After a good cry, you look in the mirror to find your eyes horribly swollen, blotchy and red. Despite appearance, however, the crying was probably beneficial because it helped release emotions in a positive way. But now you're stuck trying to figure out how to get rid of those puffy eyes. It's easy and takes only a little time.
Wet a clean washcloth with cold or cool water and wring out the excess. The colder the water the better.
Fold the washcloth in half and then in half again, into a long, narrow strip.
Place the washcloth over both eyes while lying down or sitting in a reclining position. The longer you can keep the cloth in place, the more the eye swelling will be reduced.
Cut two slices from a cucumber.
Lie down in a comfortable position so your head is tilted back.
Place one cucumber slice on each eye. The astringent properties in the cucumber help reduce the puffiness caused by crying.
Soak and then wring excess water from two teabags. They should be moist, but not dripping or oversaturated.
Place one teabag over each eye while lying down. The longer you can leave the teabags in place, the better your eyes will look.
Make sure anything applied to your eyes is very cold to reduce swelling.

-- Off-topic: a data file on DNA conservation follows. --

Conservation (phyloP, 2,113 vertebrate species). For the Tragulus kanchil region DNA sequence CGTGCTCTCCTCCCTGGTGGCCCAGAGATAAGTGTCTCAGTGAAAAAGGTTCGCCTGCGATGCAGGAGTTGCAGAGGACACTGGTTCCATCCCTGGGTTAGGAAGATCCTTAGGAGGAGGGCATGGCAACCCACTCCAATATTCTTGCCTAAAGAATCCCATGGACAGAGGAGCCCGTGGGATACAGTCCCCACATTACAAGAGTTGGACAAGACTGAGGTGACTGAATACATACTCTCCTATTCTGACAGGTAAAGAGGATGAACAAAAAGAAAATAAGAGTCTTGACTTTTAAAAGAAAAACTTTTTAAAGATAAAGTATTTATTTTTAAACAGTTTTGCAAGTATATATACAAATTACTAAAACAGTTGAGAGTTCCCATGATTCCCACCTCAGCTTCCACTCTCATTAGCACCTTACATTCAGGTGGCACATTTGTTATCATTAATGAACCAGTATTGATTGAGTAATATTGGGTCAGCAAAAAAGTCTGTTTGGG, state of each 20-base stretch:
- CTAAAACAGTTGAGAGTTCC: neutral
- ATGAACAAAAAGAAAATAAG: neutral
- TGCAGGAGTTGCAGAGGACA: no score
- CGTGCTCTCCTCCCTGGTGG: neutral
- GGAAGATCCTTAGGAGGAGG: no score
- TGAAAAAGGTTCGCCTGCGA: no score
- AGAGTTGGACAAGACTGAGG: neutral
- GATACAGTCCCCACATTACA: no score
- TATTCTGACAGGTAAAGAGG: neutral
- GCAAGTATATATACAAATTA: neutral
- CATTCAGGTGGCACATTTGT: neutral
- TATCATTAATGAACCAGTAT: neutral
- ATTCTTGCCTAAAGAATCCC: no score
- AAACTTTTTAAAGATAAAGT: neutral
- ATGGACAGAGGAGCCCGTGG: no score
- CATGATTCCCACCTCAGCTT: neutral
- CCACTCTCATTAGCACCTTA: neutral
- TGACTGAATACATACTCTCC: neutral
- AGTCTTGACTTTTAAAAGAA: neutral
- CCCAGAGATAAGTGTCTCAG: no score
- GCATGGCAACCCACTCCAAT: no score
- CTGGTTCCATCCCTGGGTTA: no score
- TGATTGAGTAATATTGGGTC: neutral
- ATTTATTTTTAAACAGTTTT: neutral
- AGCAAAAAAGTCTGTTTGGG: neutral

Soak cotton pads or cotton balls in witch hazel, an astringent available at drugstores.
Wring excess liquid from the pads. Place them over your eyes similar to how you would use the cucumber. The astringent properties help reduce puffiness.
If you are using cotton balls, you may need to use more than one to get complete coverage of the puffiness. Be sure to keep your eyes closed so you don't get witch hazel in them.
No matter what you use to reduce puffy, blotchy eyes after crying, it will take some time for your appearance to return to normal.
A good night's sleep is also essential to healthy eye appearance. Get at least seven or eight hours of restful sleep to prevent puffy eyes associated with fatigue.
Anna Aronson began working as a journalist in 2000 and spent six years at suburban Chicago newspapers before pursuing freelance work. She enjoys writing about health care topics, in particular obstetrics, pediatrics and nutrition. She received a Bachelor of Arts in journalism from Eastern Illinois University and is now studying for a Master of Science in medicine degree to become a physician's assistant.